Two people have now expressed the opinion that I am underestimating the advantage of personalization, and the power of statistics. It's worth replying to, I suppose, since that's two out of three. You can see why I left this out of an already-long weblog post before.
First, I have built Bayesian filters before, so I'm not completely ignorant about how they work. I'm not an expert, but then, right now I don't know that anyone is, since there's a lot of application-specific tuning that must be done. Still, I rest my argument on general principles, not specifics.
I think this was most clearly said by Jerry Kindall:
But at the root of it is the simple fact that Bayesian filters are by nature individualized. Just because a spammer manages to get a message past his own Bayesian filter doesn't mean squat about whether he'll be able to get it past mine. My corpus contains the names of my friends and topics we frequently talk about.
The problem is, with no disrespect intended to Jerry, that's just plain wrong. Like I said in the previous message, these filters are not independent; if they are, you could just string them together and the problem would have long since been solved. If a spammer builds a nice, generalized filter based on a broad cross-section of good and bad emails, and he crafts a message that gets past his filters, it must get past your filters too with a very high probability, I'd guesstimate 80%-90% at the lowest.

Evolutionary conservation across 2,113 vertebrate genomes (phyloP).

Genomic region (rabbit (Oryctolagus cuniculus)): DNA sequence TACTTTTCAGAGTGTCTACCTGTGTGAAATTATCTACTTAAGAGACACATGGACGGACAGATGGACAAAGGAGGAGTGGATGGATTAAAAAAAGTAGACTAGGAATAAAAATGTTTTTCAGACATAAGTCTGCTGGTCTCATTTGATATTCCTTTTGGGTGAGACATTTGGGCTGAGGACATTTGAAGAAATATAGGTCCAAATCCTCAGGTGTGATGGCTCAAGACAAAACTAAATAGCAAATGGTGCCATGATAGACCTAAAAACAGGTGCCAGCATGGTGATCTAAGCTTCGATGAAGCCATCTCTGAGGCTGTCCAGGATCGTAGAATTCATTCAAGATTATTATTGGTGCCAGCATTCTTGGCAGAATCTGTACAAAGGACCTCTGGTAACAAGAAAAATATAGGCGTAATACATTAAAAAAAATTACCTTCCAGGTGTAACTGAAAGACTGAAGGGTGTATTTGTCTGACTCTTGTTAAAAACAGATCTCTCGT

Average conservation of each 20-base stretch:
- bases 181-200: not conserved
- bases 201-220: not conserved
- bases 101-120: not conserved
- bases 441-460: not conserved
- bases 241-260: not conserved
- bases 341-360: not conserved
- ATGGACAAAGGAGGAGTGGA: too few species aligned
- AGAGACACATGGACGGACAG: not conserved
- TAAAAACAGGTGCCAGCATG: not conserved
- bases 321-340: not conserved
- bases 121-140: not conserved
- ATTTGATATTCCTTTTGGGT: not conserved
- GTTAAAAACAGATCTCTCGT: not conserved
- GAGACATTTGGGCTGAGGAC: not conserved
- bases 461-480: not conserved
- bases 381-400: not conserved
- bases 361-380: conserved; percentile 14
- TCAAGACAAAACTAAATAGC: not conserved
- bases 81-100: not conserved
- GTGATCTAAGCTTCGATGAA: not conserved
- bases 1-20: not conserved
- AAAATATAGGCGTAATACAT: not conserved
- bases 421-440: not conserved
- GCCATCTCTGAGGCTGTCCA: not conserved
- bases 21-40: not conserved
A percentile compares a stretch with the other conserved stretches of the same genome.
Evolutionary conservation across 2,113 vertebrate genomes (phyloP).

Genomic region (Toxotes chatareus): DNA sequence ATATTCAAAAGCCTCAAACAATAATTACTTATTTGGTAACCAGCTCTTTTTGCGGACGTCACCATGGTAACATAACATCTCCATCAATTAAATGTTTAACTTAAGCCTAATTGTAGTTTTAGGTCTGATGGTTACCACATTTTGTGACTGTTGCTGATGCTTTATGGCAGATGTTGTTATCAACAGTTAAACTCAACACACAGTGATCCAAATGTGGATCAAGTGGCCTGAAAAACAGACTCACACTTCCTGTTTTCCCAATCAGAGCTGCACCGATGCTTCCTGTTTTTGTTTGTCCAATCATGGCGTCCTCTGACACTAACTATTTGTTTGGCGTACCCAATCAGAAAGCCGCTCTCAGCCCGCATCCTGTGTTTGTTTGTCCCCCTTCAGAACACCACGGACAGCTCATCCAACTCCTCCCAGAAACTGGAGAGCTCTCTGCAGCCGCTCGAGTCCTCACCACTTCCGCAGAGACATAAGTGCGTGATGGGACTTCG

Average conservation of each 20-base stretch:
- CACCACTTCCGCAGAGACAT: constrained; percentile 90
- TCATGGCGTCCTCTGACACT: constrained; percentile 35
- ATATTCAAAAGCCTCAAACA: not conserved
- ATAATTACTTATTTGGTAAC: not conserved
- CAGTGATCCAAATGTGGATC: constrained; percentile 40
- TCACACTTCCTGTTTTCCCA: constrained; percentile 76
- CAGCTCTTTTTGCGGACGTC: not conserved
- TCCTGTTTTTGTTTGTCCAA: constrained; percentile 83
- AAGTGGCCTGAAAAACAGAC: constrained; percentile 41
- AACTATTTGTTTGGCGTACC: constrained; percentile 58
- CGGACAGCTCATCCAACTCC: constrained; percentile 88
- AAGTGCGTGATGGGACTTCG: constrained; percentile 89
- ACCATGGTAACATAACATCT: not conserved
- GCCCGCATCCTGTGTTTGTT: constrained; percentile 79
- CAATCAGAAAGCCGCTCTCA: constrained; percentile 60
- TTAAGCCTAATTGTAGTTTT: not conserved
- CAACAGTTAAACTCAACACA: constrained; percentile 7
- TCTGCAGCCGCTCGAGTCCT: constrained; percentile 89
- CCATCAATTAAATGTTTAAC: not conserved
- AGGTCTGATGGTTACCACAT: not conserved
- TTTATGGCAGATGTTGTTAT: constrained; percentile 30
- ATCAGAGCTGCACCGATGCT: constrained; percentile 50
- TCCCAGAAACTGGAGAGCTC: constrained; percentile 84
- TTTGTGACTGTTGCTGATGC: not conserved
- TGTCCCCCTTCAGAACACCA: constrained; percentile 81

Why? This will be a little involved, so let me start with a conceptual framework. If you take a hypothetical average of all reasonable spam filters written for people in the same language/dialect, there will be a common core that will eventually end up being considered neutral by the spam filter, as simply "using English" is not a good determiner of whether a message is spam or not.
In order for the filter to determine if something is spam, it must look for the distinguishing characteristics of the message. This is what sets it apart from "normal messages" in English. If you're talking about your family, it might be your family's names and an unusual concentration of relative designators (cousin, brother, aunt, etc.). (Of course you're filter won't explicitly understand the categories, but it can get an idea.) On the other hand, if I sent you the admittedly silly message "The stuff which an the that I think.", the filter would have virtually nothing to make a decision with, because those are common to everything. Unfortunately, Bayesian analysis isn't smart enough to determine the core perfectly, which would require understanding the text. Rather, the useless middle just sort of develops over time from the way the algorithm plays out.
So you can consider how far a message "juts out" from that normal core words of English as what the Bayesian filter has to work with. (It actually works with phrases, but the same basic concepts hold there, too, with "core phrases" and distinctive ones.) And since this is a dumb computer algorithm and doesn't understand the semantic content of the message, this is really all the algorithm has to work with, whereas you, the human, understand the message.